Apprentice Week: Meet Rubb’s Apprentice Design Engineer, Marc Istead

Looking for the best route for a career in design, manufacturing, and construction? Apprenticeships could hold the key. Our apprentice Marc Istead, age 21, talks about the journey to his Rubb apprenticeship, and how he feels about the placement so far.

Marc joined Rubb in September 2018 as an Apprentice Design Engineer. He follows in the footsteps of Liam Whyatt, Rubb’s first Technical Apprentice, who is now employed here as a fully qualified Design Draftsman.

After Marc left school, he pursued a BTEC Level 3 in Mechanical and Software Engineering at Gateshead College. Although he had always enjoyed using computer-aided design software (CAD), he didn’t realise it was a viable career until applying for college. After he graduated, Marc was referred to Tyne North Training, where he was put in contact with Rubb, who was searching for another apprentice draughtsman. The rest is history.

We sat down with Marc to find out what he thinks of the apprenticeship so far.

What’s the work and day-to-day experience like?

I’m tasked with different things every day, so no two days are the same. I could be producing a ‘Plans and Elevations’ drawing using AutoCAD and Google SketchUp, or making steelwork, foundation and PVC production drawings for a building we’ve been tasked to design.

What’s the best thing about the job?

I think being surrounded by helpful and nice people. I feel comfortable asking questions and I’m learning a lot from everyone here. Being able to have a laugh with everyone makes it a nice working environment for everyone.

What’s the most challenging aspect?

I suppose the most challenging thing is being halfway through my apprenticeship and having to learn a new skillset. It can be difficult being behind everyone’s knowledge and understanding.

What has been your career highlight to date?

Making models of the easyJet building and rendering them with SketchUp for images and VR was a great learning experience. Being able to show a product that hasn’t been built in a 3D format helps to give a better perspective to those who aren’t familiar with CAD software.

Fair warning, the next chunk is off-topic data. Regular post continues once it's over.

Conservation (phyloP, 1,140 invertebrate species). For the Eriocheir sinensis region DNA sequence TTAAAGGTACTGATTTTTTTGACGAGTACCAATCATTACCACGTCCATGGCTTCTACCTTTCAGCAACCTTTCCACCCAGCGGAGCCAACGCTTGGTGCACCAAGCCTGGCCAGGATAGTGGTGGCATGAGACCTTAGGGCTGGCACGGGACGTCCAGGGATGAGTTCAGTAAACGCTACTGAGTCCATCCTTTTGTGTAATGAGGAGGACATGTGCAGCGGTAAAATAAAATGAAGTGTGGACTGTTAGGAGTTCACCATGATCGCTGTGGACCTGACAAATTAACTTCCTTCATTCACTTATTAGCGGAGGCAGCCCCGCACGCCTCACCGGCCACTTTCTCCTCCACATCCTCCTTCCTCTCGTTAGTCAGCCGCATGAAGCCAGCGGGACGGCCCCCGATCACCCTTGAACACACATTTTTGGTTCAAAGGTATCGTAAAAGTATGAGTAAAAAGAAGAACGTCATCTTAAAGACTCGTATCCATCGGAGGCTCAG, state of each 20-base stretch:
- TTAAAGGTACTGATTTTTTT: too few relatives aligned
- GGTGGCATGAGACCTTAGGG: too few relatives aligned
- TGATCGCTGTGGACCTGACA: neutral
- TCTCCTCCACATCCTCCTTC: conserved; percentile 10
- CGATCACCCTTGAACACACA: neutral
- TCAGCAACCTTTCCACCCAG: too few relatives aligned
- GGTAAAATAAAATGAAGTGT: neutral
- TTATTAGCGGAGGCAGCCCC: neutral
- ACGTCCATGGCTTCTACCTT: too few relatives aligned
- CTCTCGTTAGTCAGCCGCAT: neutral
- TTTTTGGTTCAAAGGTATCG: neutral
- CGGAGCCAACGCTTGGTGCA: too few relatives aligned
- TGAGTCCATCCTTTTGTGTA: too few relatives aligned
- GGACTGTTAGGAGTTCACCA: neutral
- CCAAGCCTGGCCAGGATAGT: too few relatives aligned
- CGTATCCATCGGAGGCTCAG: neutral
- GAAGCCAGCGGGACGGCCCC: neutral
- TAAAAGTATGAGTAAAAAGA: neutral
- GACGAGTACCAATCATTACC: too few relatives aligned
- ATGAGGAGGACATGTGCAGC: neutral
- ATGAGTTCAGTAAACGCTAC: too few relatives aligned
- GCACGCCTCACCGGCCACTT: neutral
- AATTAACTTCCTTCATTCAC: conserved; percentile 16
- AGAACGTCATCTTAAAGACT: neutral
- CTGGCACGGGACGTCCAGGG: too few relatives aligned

It gave me confidence after receiving praise from my peers on my work; it’s welcoming to feel part of a team.

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How would you describe life as a working design engineer?

I’ve enjoyed all my time and experiences in and outside of Rubb. Working as a design engineer can be challenging, but solving problems and not letting them drag you down can also be rewarding. I am happy to have been given the opportunity to work in an environment I enjoy.

Was working with Rubb what you expected, or did anything surprise you?

Rubb has a very specific field, so it was a lot different to my previous experience. Being thrown into a different type of draughtsman using AutoCad’s 2D instead of its 3D package was difficult at first, however with the help of people around me I am understanding the standard of drawings needed.

Is there any advice you’d like to pass on to those about to enter an engineering workplace?

I think anywhere in an engineering environment you’ll find someone or a group of people who have developed a set of skills and working philosophy unique to them. The more you learn and understand the quicker you develop in that role.

At its heart, engineering is problem solving. It can challenge you with a scenario that puts you completely out your comfort zone and make you develop a strategy on how to tackle the unknown. It gives the most rewarding experience of self-progression.

Universities and schools teach you what to do, but in an apprenticeship you teach yourself.

Never stop learning is what I’d give as advice.

What do you think you’ll do next?

After gaining my HNC I want to complete my HND and go on to become a fully qualified draughtsman here at Rubb.